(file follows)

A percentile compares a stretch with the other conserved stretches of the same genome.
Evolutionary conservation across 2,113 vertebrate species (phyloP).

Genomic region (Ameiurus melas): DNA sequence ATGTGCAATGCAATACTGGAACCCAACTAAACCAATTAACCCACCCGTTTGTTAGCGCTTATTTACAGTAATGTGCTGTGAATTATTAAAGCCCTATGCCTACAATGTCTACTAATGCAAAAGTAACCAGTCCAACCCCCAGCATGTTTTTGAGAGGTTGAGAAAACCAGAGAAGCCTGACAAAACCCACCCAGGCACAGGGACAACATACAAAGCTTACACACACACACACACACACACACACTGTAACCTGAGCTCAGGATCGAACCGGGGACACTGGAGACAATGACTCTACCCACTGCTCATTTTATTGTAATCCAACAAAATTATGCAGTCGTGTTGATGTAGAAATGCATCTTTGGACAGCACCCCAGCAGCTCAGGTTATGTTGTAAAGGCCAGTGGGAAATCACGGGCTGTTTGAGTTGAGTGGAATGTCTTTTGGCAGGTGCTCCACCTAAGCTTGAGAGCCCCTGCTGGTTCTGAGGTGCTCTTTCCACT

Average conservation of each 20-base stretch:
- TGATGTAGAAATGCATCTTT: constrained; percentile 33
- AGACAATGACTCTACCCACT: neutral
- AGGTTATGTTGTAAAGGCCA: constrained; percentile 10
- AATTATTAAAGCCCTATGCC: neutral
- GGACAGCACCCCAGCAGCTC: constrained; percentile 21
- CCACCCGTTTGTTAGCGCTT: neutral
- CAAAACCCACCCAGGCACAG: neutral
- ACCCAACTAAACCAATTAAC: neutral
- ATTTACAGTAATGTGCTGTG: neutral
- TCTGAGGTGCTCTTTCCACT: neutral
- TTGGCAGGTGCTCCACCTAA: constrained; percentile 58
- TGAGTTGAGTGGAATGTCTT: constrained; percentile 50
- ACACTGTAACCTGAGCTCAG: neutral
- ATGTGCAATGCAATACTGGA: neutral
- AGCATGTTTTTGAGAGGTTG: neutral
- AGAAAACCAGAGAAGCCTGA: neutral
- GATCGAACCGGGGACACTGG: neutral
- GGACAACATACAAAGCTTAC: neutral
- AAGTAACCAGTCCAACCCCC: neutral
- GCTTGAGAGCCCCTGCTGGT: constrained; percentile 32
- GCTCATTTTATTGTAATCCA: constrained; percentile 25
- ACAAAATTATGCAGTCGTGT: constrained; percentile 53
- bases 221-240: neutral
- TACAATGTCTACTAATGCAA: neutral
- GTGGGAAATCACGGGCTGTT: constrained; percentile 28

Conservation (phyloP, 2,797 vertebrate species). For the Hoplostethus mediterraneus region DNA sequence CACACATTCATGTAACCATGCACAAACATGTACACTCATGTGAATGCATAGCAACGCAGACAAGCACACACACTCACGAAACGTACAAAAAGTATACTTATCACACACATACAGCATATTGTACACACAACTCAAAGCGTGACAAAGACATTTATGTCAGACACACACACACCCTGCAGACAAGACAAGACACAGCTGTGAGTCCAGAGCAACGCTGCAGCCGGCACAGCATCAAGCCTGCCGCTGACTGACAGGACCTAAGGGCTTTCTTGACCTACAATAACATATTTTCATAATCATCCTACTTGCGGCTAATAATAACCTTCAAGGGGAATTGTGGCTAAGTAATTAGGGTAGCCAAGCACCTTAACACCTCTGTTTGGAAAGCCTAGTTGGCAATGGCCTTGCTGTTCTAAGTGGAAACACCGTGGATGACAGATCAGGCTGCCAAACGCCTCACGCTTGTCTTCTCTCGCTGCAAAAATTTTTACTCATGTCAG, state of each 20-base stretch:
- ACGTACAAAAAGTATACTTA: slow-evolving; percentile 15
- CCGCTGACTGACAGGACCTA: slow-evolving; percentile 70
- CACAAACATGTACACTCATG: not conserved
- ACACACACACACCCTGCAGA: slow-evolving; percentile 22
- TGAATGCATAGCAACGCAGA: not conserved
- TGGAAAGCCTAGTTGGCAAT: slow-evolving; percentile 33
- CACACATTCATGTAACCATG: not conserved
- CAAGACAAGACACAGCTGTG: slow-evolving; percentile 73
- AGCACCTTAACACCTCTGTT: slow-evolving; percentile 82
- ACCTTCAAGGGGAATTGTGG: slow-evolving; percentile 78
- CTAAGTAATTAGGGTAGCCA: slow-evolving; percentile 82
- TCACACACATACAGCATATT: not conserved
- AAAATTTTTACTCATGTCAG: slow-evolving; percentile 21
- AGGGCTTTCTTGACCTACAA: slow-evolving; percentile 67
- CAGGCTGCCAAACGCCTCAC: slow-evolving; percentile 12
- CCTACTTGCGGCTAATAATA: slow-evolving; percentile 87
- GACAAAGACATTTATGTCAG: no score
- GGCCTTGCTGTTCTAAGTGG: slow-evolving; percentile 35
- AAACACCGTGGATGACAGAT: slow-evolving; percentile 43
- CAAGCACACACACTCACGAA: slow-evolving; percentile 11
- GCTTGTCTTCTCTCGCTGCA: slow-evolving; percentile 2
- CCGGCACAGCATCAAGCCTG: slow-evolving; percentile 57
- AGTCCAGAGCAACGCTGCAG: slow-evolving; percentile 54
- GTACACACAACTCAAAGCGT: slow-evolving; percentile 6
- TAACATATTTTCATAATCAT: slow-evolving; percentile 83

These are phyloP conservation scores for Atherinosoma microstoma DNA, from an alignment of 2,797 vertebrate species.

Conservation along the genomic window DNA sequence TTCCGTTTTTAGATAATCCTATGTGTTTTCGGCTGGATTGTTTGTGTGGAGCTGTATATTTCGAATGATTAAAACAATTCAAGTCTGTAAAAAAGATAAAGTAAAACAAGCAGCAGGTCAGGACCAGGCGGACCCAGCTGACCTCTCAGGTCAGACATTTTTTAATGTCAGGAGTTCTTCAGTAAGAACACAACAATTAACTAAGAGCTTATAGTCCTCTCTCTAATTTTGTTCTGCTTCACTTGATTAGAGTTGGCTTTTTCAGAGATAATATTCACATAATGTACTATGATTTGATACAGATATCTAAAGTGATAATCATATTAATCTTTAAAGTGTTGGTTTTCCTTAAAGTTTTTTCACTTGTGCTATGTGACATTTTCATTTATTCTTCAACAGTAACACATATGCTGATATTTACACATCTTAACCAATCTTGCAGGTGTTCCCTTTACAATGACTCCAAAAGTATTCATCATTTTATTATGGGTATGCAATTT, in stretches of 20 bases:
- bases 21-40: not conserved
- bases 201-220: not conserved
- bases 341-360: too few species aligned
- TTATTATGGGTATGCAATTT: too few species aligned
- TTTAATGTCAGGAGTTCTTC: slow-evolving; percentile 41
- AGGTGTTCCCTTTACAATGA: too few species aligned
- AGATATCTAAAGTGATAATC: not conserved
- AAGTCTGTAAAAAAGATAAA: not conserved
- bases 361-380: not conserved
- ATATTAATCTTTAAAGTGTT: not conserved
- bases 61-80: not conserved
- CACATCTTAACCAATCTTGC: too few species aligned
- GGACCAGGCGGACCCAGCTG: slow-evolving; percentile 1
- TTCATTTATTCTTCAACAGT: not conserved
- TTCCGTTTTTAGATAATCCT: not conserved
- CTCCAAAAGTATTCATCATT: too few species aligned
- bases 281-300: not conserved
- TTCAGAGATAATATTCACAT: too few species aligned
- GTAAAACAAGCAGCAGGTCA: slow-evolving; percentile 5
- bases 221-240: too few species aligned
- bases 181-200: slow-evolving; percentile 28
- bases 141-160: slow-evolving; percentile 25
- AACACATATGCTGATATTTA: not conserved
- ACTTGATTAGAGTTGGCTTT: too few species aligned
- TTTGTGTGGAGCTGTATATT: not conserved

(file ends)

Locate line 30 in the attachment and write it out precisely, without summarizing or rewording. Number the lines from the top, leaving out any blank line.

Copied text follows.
Conservation (phyloP, 2,797 vertebrate species). For the Hoplostethus mediterraneus region DNA sequence CACACATTCATGTAACCATGCACAAACATGTACACTCATGTGAATGCATAGCAACGCAGACAAGCACACACACTCACGAAACGTACAAAAAGTATACTTATCACACACATACAGCATATTGTACACACAACTCAAAGCGTGACAAAGACATTTATGTCAGACACACACACACCCTGCAGACAAGACAAGACACAGCTGTGAGTCCAGAGCAACGCTGCAGCCGGCACAGCATCAAGCCTGCCGCTGACTGACAGGACCTAAGGGCTTTCTTGACCTACAATAACATATTTTCATAATCATCCTACTTGCGGCTAATAATAACCTTCAAGGGGAATTGTGGCTAAGTAATTAGGGTAGCCAAGCACCTTAACACCTCTGTTTGGAAAGCCTAGTTGGCAATGGCCTTGCTGTTCTAAGTGGAAACACCGTGGATGACAGATCAGGCTGCCAAACGCCTCACGCTTGTCTTCTCTCGCTGCAAAAATTTTTACTCATGTCAG, state of each 20-base stretch: